ARRS 2022 Abstracts


E1451. The Arch Nemesis: Spectrum of Dynamic and Static Soft Tissue Stabilizers Dysfunction and Collapse of the Medial Plantar Longitudinal Arch
  1. Juliana Sitta; University of Mississippi Medical Center
  2. Andrew Palmer; University of Mississippi Medical Center
  3. Kathryn Nutter; University of Mississippi Medical Center
The posterior tibial tendon plays a crucial role in the stabilization of the longitudinal plantar arch. A thorough understanding of the foot anatomy, function, and pathology spectrum is imperative to assess for complications derived from posterior tibial tendon and secondary stabilizers dysfunction and guide appropriate management.

Educational Goals / Teaching Points
The goals of this exhibit are to review the posterior tibial anatomy, biomechanics, vascular supply, innervation, and relationship with bones and the arch stabilizing ligaments, spring ligament, sinus tarsi and plantar fascia; discuss the causes of posterior tibial tendon dysfunction and potential consequences on neighboring ligaments and the plantar arch; and illustrate the imaging findings of posterior tibial tendon pathology and the spectrum of complications in the hindfoot and plantar arch.

Key Anatomic/Physiologic Issues and Imaging Findings/Techniques
This educational exhibit will deepen the understanding of imaging of the posterior tibial tendon pathology using didactic illustrations and case samples. The biomechanics and relationship with secondary stabilizers will be explored, including the full spectrum of complications from posterior tibial dysfunction and its associations such as tendinopathy, tenosynovitis, acquired pes planus, hindfoot deformities, lateral hindfoot impingement, sinus tarsi syndrome, spring ligament disruption, and peroneal tendon subluxation.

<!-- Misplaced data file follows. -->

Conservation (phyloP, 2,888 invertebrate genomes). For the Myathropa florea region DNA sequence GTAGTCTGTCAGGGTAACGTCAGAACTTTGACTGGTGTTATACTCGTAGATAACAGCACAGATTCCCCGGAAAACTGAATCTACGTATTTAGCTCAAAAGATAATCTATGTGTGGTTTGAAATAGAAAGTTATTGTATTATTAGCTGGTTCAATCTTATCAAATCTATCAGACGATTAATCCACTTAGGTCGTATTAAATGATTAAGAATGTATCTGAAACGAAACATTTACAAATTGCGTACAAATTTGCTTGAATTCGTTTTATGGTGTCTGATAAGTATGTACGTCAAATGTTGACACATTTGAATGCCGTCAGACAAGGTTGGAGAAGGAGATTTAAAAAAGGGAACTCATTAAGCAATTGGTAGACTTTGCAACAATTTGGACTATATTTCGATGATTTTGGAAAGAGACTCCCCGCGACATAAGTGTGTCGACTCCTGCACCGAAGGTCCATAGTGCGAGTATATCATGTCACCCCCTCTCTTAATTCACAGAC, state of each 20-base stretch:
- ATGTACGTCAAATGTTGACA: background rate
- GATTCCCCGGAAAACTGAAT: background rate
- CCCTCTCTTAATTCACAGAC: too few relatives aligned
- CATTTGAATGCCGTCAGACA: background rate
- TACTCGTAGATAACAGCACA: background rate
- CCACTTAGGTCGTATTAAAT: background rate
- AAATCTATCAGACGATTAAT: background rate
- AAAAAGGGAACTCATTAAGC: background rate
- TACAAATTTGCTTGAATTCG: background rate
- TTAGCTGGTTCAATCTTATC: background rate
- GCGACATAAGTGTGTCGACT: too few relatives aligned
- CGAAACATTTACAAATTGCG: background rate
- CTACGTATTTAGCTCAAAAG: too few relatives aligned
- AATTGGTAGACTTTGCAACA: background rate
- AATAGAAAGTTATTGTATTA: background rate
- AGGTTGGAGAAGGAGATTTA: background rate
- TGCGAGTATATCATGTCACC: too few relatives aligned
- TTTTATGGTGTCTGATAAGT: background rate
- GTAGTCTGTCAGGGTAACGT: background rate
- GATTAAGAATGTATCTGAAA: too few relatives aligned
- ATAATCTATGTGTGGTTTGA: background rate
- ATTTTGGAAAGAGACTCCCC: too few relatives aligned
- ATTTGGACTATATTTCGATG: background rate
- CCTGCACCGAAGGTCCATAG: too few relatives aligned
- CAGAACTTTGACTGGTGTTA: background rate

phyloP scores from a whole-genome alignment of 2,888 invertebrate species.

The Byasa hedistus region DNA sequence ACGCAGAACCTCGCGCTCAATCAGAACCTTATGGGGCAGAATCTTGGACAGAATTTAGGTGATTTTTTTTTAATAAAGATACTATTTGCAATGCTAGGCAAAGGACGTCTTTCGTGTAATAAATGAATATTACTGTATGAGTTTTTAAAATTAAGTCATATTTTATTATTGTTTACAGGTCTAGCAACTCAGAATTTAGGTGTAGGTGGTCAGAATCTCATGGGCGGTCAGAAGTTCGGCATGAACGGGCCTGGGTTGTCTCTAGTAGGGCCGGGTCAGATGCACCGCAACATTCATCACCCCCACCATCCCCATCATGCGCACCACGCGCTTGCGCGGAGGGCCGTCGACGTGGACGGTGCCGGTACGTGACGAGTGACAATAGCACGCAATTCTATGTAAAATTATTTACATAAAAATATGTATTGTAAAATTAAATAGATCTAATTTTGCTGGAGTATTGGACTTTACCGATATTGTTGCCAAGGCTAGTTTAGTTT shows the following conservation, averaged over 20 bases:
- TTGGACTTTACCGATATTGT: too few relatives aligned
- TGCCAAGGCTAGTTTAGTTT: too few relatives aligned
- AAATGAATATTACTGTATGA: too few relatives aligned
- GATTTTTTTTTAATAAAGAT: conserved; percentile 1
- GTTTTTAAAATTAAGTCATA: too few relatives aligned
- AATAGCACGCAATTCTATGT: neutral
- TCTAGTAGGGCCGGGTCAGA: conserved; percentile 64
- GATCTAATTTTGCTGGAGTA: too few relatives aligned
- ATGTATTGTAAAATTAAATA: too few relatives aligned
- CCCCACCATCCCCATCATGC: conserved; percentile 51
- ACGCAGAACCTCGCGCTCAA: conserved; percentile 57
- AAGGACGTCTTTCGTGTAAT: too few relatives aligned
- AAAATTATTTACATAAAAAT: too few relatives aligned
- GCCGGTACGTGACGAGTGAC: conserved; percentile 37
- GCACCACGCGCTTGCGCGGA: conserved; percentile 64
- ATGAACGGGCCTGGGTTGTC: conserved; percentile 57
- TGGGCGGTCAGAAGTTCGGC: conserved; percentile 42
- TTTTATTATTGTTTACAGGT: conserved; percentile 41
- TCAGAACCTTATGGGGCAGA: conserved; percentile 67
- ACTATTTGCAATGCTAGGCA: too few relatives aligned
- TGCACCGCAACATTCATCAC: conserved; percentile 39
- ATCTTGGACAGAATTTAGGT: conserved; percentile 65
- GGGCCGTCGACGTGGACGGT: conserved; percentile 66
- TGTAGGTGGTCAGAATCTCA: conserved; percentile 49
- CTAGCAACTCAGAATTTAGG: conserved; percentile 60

The posterior tibial tendon is the primary stabilizer of the plantar arch. Its progressive dysfunction and ultimately rupture, leads to a cascade of imbalance and deformity in the foot, which overloads secondary stabilizers. A thorough understanding of the posterior tibial tendon biomechanics, pathology, and complication spectrum is crucial to fully identify potential sources of and solutions for ankle and foot pain and dysfunction in these patients.